Java Weekly Newsletter - week 35 - September 4, 2019

Java Weekly Newsletter - week 35 - September 4, 2019

Oleksandr Stefanovskyi

Java & Spring

  1. HttpClient Executors - Now that HttpClient is out of incubator stage in Java 11, there are some behavioral changes to be aware of – when it comes to setting executors.
  2. Pollution-Free Dependency Management with Gradle - And a good way to future-proof your Gradle build against changes to transitive dependencies. Very cool.
  3. JHipster Authentication with an External Service - Learn about JHipster's use of Spring Security and how it simplifies authenticating with an external service. 
  4. How Do Annotations Work in Java - Grab some coffee and get ready to dive into the world of annotations.
  5. Everything You Need to Know About Java Serialization Explained
  6. How to map multiple JPA entities to one database table with Hibernate
  7. Mapping PostgreSQL Interval to Java Duration with Hibernate 
  8. The Builder Pattern – How to use it with Hibernate 

Technical

  1. To Find a Niche, Learn Why Your Company Pays Your Salary - No matter how you get the job done, in the end, it's all about how you're helping the company make or save money.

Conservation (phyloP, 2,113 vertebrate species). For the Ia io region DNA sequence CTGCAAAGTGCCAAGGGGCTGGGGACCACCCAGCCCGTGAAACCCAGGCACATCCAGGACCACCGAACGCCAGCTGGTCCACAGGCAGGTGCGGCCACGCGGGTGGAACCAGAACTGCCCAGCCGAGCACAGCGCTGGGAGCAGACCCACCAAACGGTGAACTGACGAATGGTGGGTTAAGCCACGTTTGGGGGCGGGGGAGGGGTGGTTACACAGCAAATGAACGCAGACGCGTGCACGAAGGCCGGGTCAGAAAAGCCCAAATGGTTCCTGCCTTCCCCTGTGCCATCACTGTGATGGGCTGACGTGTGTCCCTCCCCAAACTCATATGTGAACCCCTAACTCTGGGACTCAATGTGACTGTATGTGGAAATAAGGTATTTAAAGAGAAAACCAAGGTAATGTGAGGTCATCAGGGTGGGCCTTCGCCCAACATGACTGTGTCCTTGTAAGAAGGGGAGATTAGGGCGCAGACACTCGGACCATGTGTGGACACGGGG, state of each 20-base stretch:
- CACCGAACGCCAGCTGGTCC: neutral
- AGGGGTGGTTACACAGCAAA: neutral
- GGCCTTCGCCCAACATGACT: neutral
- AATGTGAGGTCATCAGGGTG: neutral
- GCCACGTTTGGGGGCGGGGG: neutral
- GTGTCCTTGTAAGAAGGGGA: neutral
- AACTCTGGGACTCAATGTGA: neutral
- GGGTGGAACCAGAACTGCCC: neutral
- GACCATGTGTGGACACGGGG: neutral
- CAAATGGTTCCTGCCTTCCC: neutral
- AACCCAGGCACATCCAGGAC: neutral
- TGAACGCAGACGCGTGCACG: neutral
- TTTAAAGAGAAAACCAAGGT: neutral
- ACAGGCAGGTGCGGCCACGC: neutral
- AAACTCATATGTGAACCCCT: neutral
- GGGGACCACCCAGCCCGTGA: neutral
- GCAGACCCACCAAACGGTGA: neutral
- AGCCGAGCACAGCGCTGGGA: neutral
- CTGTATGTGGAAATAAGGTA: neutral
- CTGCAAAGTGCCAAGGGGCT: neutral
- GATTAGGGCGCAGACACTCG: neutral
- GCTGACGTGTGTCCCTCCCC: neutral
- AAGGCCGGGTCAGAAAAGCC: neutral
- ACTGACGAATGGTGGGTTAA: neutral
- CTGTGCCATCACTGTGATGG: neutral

2. DVC dependency management – a guide
  3. Applying Netflix DevOps Patterns to Windows
  4. Auto-switchable multiple Git identities on one computer
  5. How to use unique resource names with Terraform

Testing

  1. Introduction to Spring MVC Test Framework - A quick look at the key components of the framework and how to get started with it.
  2. Scenarios using custom DSLs - A few tips for writing your own custom DSLs to implement behavior-driven testing.

Database

  1. The Difference Between Isolation Levels and Consistency Levels — Isolation and consistency are important concepts in multi-user transactional databases that allow concurrent operations, but database vendors describe their level of support for these concepts in a variety of ways.
  2. How Timescale is Building a Distributed Time-Series Database on Top of PostgreSQL — TimescaleDB is a popular extension that brings time-series database features to Postgres. Here, Timescale shares their design, plans, and benchmarks for a new (and still in closed beta) distributed version of TimescaleDB.
  3. Amazon Forecast: Now Generally Available — This fully managed time-series forecasting service claims to deliver highly accurate forecasts with no machine learning experience.
  4. DigitalOcean Introduces Managed MySQL and Redis Services — Earlier this year we wrote about DigitalOcean’s steps into offering a managed PostgreSQL service, now they’ve introduced MySQL and Redis to the family too.

Book